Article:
Tom Devoe

rear diff ratio's in 1931

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Were different rear differential ratios available for Studebakers in the late 20's, early 30's, or was it 'you'll get what we give you' back then?  I'm wondering if parts are available to lower my ratio, as my car is geared for stump pulling.  With today's better roads and higher speeds, I'd like the car to move a little faster on secondary roads. 

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I do know there were two different ratios for the late GE; 4.66 and 4.3.  I have one of each. We fitted the 4.3 to the car but it is quite worn unfortunately - maybe one day it will get new gears.

 

For 1931 The Standard catalog only lists one ratio for each series. It is possible there were more, as in some makes the roadster had a different ratio to the sedan.

 

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OK, you have a 1931 Stude. The following comes from the Republic Gear Catalog "S".

 

Dictator 8-61 1930-31 had either 46-9 or 52-11. OD of ring gear was 9.25". Same sets used in 1931 6-54, 6-53.

 

Commander 8-70 had either 48-11 or 52-11. OD of ring gear was 9.75" but the bore was the same as for the 8-61. The pinion was a different length with different diameter rear bearings. The same ring and pinion sets were used in 1932 Dictator 71, 62 and 55.

 

1930-31 President 8-80, 90, and some 1932 91 and 1933 92,  had 51-11 or 56-13. Both front and rear pinion bearings are different diameters to the Dictator and Commander. 

1933 6-56, 8-73, 8-82 (some of each) used another two sets at 48-11 and 52-11 with larger rear bearing diameter than previously.-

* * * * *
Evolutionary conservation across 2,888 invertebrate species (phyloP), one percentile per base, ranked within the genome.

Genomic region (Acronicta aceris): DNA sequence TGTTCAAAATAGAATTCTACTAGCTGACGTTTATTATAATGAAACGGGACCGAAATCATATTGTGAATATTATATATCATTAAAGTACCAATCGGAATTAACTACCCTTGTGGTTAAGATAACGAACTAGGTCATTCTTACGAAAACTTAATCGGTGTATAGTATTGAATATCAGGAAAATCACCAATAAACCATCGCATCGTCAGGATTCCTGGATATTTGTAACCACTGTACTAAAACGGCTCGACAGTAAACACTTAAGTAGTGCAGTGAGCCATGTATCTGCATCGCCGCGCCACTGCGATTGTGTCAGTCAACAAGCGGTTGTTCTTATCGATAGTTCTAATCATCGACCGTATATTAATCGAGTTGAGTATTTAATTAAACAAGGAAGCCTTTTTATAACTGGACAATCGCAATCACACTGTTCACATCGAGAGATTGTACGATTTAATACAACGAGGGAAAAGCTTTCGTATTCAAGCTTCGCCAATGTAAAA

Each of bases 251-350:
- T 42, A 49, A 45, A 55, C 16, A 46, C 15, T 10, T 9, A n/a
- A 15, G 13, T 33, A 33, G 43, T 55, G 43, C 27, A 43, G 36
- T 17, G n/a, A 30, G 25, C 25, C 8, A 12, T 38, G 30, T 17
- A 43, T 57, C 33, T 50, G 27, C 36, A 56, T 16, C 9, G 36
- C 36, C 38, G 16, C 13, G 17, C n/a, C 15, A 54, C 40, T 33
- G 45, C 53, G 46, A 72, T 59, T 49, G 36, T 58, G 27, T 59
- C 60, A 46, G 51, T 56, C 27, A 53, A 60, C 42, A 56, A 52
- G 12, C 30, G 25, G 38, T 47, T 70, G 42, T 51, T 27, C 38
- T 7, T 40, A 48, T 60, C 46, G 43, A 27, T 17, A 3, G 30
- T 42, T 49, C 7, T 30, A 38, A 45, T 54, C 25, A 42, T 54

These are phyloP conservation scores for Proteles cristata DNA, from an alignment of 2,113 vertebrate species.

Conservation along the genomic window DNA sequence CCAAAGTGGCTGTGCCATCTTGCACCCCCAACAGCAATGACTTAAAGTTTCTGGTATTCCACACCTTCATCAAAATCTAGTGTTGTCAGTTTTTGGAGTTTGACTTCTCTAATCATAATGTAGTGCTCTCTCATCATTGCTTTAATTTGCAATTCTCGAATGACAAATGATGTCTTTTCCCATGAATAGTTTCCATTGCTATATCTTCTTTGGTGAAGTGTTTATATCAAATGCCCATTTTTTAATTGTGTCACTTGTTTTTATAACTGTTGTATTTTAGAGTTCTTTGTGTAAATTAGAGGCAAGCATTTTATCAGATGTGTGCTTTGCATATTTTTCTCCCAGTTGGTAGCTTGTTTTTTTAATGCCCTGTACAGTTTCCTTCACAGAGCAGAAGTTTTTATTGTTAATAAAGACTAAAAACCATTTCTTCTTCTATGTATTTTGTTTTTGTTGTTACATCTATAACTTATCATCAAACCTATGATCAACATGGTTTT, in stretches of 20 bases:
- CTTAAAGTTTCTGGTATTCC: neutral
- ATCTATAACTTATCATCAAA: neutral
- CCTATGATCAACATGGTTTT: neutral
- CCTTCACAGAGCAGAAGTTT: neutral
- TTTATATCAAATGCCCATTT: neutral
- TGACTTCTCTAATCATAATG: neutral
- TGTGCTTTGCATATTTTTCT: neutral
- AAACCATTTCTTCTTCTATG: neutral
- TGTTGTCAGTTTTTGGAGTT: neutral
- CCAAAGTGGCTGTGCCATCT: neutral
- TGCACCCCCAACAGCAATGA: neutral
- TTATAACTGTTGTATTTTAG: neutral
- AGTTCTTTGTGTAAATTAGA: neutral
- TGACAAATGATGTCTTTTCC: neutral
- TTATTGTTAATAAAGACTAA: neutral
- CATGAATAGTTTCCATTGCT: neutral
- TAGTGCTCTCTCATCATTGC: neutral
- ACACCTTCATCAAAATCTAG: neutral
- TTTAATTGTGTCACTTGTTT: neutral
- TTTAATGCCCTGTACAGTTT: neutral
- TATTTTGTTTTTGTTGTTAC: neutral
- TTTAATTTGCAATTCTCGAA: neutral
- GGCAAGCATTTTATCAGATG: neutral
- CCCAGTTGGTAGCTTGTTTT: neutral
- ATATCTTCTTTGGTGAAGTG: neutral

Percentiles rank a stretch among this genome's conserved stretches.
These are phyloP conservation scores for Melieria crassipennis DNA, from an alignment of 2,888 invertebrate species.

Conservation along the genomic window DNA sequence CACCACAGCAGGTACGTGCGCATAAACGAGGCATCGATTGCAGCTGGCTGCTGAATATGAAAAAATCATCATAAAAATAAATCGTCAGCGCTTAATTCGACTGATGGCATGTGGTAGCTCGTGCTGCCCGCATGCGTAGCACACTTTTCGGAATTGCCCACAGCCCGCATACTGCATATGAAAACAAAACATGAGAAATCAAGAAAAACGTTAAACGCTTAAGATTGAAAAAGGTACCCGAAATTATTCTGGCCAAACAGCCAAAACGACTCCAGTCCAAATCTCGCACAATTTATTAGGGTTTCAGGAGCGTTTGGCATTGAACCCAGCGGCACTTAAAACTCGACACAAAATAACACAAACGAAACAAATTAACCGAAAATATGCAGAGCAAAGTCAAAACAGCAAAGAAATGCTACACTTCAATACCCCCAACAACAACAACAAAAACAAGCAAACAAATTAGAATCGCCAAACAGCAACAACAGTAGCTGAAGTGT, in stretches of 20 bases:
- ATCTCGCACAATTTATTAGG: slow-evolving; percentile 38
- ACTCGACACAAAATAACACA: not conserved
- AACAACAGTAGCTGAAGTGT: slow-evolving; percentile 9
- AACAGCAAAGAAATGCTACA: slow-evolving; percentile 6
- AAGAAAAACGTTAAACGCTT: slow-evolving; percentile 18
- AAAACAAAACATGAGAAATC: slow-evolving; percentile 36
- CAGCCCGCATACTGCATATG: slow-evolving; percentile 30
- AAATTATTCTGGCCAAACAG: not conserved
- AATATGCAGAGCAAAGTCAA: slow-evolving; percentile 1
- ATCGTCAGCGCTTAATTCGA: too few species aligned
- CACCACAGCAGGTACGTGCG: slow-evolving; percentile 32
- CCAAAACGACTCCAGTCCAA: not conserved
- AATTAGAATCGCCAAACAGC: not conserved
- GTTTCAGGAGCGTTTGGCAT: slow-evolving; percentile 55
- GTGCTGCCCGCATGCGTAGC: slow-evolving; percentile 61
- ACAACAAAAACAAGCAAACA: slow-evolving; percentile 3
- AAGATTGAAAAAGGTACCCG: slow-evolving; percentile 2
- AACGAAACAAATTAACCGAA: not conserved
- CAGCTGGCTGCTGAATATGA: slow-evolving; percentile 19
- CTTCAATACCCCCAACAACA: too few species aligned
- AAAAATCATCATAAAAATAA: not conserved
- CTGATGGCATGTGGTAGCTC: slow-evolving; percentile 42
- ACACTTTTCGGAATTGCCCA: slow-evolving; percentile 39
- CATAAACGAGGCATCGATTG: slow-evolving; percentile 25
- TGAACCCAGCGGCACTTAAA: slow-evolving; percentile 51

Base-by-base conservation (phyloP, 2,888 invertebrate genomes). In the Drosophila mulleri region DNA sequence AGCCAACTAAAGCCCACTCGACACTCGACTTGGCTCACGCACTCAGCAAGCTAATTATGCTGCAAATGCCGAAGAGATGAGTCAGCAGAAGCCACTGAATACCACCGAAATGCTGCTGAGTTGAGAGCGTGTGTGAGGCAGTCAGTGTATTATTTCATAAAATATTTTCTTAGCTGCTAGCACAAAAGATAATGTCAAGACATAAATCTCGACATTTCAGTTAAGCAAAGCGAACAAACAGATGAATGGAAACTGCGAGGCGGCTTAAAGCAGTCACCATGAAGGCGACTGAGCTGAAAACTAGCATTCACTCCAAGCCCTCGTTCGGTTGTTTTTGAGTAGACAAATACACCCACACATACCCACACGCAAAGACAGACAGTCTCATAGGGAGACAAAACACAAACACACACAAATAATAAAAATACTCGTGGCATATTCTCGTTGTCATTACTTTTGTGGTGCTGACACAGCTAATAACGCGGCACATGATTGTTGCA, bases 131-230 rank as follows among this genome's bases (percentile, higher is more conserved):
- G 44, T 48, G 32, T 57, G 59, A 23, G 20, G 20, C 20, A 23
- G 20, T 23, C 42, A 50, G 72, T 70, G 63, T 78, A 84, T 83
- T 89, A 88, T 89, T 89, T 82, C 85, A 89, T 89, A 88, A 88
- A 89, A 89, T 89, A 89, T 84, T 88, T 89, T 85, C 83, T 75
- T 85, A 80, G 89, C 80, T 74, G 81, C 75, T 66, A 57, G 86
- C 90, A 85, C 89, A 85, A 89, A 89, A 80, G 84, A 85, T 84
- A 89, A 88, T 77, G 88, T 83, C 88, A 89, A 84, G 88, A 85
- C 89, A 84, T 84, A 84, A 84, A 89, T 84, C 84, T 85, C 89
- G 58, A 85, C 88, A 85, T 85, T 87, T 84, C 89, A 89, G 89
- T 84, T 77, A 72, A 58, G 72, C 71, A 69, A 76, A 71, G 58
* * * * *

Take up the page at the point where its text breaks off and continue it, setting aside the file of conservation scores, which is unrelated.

Edited by Spinneyhill (see edit history)
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post-47871-143142620111_thumb.jpgThe 1928 Commander GB and EW cars had 3.31 ratio as standard, 3.09 available as an option.  These cars has the slow-turning old 6 cylinder engine, but the Victoria coupes and small sedans could handle the lower ratio for decent speed.  The Studebaker Indy cars of 1931-33 used these axles with 3.09 ratio to go 120-140 mph on 18" or 19" tires while turning 4000-4400 rpm.  Now all you have to do is find one of these axles and fit it to your car.  A more-modern Dana 44 axle might also fit and provide a choice of ratios.

 

On the other hand, an overdrive transmission might be all you need to cruise at 55-65 mph.  Jerry Kurtz might be able to convert your transmission.  The Warner overdrives had a 0.7 ratio, so even a high numerical ratio axle delivers decent speed.  My 1948 M5 truck with 4.82 rear end cruises nicely at 60-65 mph with overdrive.  

 

Edited by Gary_Ash (see edit history)

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9 hours ago, Gary_Ash said:

post-47871-143142620111_thumb.jpgThe 1928 Commander GB and EW cars had 3.31 ratio as standard, 3.09 available as an option.  These cars has the slow-turning old 6 cylinder engine, but the Victoria coupes and small sedans could handle the lower ratio for decent speed.  The Studebaker Indy cars of 1931-33 used these axles with 3.09 ratio to go 120-140 mph on 18" or 19" tires while turning 4000-4400 rpm.  Now all you have to do is find one of these axles and fit it to your car.  A more-modern Dana 44 axle might also fit and provide a choice of ratios.

 

On the other hand, an overdrive transmission might be all you need to cruise at 55-65 mph.  Jerry Kurtz might be able to convert your transmission.  The Warner overdrives had a 0.7 ratio, so even a high numerical ratio axle delivers decent speed.  My 1948 M5 truck with 4.82 rear end cruises nicely at 60-65 mph with overdrive.  

 

Where did you find that 3.09?  Hens teeth.

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Rex:  No, I don't have a 3.09 gear set, only the 3.31 gears.  I think that may limit the top speed of my Indy car replica to about 110-120 mph.  😁

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If memory serves me, I believe  there were some after market gear sets made in the 3.5 ratio range. I believe that they were made for the bigger 30's cars including the Pierce Arrow. I  remember the 3.31 ratio that Gary has used, was standard in the last of the Big 6 Commanders in 1928. That setup with that engine and trans combination was simply amazing. Too bad that it was the last of it's kind.